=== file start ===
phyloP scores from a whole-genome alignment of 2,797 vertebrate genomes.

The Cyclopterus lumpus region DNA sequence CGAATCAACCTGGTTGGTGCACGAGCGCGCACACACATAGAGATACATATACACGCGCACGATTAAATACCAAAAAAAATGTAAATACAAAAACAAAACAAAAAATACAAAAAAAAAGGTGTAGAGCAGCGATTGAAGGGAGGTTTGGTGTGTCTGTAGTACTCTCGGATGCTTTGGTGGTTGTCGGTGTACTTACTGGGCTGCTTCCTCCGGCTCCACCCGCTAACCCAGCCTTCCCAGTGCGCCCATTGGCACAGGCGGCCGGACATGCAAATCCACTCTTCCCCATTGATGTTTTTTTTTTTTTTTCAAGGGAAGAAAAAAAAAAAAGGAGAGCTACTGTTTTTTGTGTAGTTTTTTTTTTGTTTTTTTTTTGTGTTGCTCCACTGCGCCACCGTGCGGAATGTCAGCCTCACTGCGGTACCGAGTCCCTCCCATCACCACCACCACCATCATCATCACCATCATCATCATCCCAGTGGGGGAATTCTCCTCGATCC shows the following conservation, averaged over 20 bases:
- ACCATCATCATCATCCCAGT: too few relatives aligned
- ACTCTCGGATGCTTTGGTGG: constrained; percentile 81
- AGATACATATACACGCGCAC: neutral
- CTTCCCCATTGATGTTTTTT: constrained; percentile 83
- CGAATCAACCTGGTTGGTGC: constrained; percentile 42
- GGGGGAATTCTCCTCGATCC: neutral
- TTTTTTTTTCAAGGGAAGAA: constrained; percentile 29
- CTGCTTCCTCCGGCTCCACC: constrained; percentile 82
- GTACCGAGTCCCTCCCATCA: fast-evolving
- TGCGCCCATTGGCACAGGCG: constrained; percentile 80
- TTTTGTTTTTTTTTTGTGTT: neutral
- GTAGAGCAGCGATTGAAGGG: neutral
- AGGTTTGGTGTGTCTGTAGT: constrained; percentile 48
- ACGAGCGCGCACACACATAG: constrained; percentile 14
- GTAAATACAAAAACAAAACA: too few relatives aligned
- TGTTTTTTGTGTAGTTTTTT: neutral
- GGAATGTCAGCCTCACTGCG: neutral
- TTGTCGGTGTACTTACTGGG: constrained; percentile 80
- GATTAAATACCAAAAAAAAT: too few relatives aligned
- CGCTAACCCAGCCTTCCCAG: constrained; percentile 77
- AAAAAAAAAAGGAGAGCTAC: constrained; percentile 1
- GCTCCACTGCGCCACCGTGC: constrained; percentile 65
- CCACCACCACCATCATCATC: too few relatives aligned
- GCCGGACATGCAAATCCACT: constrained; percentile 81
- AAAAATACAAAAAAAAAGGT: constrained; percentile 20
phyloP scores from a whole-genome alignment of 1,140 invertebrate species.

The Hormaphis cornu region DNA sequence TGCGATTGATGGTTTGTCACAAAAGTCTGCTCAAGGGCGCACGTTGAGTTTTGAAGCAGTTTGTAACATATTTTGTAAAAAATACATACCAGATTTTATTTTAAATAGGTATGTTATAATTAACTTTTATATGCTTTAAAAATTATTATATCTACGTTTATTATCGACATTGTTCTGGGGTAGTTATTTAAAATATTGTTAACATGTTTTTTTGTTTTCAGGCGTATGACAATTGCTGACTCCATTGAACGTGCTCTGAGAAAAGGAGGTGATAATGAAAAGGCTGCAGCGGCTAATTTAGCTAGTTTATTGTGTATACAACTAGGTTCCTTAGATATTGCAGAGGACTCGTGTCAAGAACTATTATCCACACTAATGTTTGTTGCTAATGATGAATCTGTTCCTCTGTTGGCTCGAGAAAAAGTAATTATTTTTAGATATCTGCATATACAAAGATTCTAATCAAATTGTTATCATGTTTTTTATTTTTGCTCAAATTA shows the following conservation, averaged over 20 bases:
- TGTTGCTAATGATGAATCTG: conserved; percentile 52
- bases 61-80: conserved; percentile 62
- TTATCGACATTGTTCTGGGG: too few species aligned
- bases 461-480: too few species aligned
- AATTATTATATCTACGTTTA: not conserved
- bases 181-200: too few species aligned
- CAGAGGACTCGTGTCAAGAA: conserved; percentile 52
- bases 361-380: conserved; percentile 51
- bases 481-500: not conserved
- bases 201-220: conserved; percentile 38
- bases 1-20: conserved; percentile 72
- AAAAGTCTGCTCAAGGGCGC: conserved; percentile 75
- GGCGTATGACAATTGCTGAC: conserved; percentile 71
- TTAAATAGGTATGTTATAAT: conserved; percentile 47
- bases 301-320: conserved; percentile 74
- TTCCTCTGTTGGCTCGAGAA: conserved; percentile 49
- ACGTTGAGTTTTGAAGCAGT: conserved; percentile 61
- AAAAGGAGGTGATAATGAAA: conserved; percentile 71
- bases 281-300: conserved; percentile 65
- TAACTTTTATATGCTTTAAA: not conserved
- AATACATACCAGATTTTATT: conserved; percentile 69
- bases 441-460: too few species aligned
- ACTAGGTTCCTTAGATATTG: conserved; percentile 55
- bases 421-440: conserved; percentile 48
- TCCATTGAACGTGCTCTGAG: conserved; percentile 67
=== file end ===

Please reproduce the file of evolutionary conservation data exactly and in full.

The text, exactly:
phyloP scores from a whole-genome alignment of 2,797 vertebrate genomes.

The Cyclopterus lumpus region DNA sequence CGAATCAACCTGGTTGGTGCACGAGCGCGCACACACATAGAGATACATATACACGCGCACGATTAAATACCAAAAAAAATGTAAATACAAAAACAAAACAAAAAATACAAAAAAAAAGGTGTAGAGCAGCGATTGAAGGGAGGTTTGGTGTGTCTGTAGTACTCTCGGATGCTTTGGTGGTTGTCGGTGTACTTACTGGGCTGCTTCCTCCGGCTCCACCCGCTAACCCAGCCTTCCCAGTGCGCCCATTGGCACAGGCGGCCGGACATGCAAATCCACTCTTCCCCATTGATGTTTTTTTTTTTTTTTCAAGGGAAGAAAAAAAAAAAAGGAGAGCTACTGTTTTTTGTGTAGTTTTTTTTTTGTTTTTTTTTTGTGTTGCTCCACTGCGCCACCGTGCGGAATGTCAGCCTCACTGCGGTACCGAGTCCCTCCCATCACCACCACCACCATCATCATCACCATCATCATCATCCCAGTGGGGGAATTCTCCTCGATCC shows the following conservation, averaged over 20 bases:
- ACCATCATCATCATCCCAGT: too few relatives aligned
- ACTCTCGGATGCTTTGGTGG: constrained; percentile 81
- AGATACATATACACGCGCAC: neutral
- CTTCCCCATTGATGTTTTTT: constrained; percentile 83
- CGAATCAACCTGGTTGGTGC: constrained; percentile 42
- GGGGGAATTCTCCTCGATCC: neutral
- TTTTTTTTTCAAGGGAAGAA: constrained; percentile 29
- CTGCTTCCTCCGGCTCCACC: constrained; percentile 82
- GTACCGAGTCCCTCCCATCA: fast-evolving
- TGCGCCCATTGGCACAGGCG: constrained; percentile 80
- TTTTGTTTTTTTTTTGTGTT: neutral
- GTAGAGCAGCGATTGAAGGG: neutral
- AGGTTTGGTGTGTCTGTAGT: constrained; percentile 48
- ACGAGCGCGCACACACATAG: constrained; percentile 14
- GTAAATACAAAAACAAAACA: too few relatives aligned
- TGTTTTTTGTGTAGTTTTTT: neutral
- GGAATGTCAGCCTCACTGCG: neutral
- TTGTCGGTGTACTTACTGGG: constrained; percentile 80
- GATTAAATACCAAAAAAAAT: too few relatives aligned
- CGCTAACCCAGCCTTCCCAG: constrained; percentile 77
- AAAAAAAAAAGGAGAGCTAC: constrained; percentile 1
- GCTCCACTGCGCCACCGTGC: constrained; percentile 65
- CCACCACCACCATCATCATC: too few relatives aligned
- GCCGGACATGCAAATCCACT: constrained; percentile 81
- AAAAATACAAAAAAAAAGGT: constrained; percentile 20
phyloP scores from a whole-genome alignment of 1,140 invertebrate species.

The Hormaphis cornu region DNA sequence TGCGATTGATGGTTTGTCACAAAAGTCTGCTCAAGGGCGCACGTTGAGTTTTGAAGCAGTTTGTAACATATTTTGTAAAAAATACATACCAGATTTTATTTTAAATAGGTATGTTATAATTAACTTTTATATGCTTTAAAAATTATTATATCTACGTTTATTATCGACATTGTTCTGGGGTAGTTATTTAAAATATTGTTAACATGTTTTTTTGTTTTCAGGCGTATGACAATTGCTGACTCCATTGAACGTGCTCTGAGAAAAGGAGGTGATAATGAAAAGGCTGCAGCGGCTAATTTAGCTAGTTTATTGTGTATACAACTAGGTTCCTTAGATATTGCAGAGGACTCGTGTCAAGAACTATTATCCACACTAATGTTTGTTGCTAATGATGAATCTGTTCCTCTGTTGGCTCGAGAAAAAGTAATTATTTTTAGATATCTGCATATACAAAGATTCTAATCAAATTGTTATCATGTTTTTTATTTTTGCTCAAATTA shows the following conservation, averaged over 20 bases:
- TGTTGCTAATGATGAATCTG: conserved; percentile 52
- bases 61-80: conserved; percentile 62
- TTATCGACATTGTTCTGGGG: too few species aligned
- bases 461-480: too few species aligned
- AATTATTATATCTACGTTTA: not conserved
- bases 181-200: too few species aligned
- CAGAGGACTCGTGTCAAGAA: conserved; percentile 52
- bases 361-380: conserved; percentile 51
- bases 481-500: not conserved
- bases 201-220: conserved; percentile 38
- bases 1-20: conserved; percentile 72
- AAAAGTCTGCTCAAGGGCGC: conserved; percentile 75
- GGCGTATGACAATTGCTGAC: conserved; percentile 71
- TTAAATAGGTATGTTATAAT: conserved; percentile 47
- bases 301-320: conserved; percentile 74
- TTCCTCTGTTGGCTCGAGAA: conserved; percentile 49
- ACGTTGAGTTTTGAAGCAGT: conserved; percentile 61
- AAAAGGAGGTGATAATGAAA: conserved; percentile 71
- bases 281-300: conserved; percentile 65
- TAACTTTTATATGCTTTAAA: not conserved
- AATACATACCAGATTTTATT: conserved; percentile 69
- bases 441-460: too few species aligned
- ACTAGGTTCCTTAGATATTG: conserved; percentile 55
- bases 421-440: conserved; percentile 48
- TCCATTGAACGTGCTCTGAG: conserved; percentile 67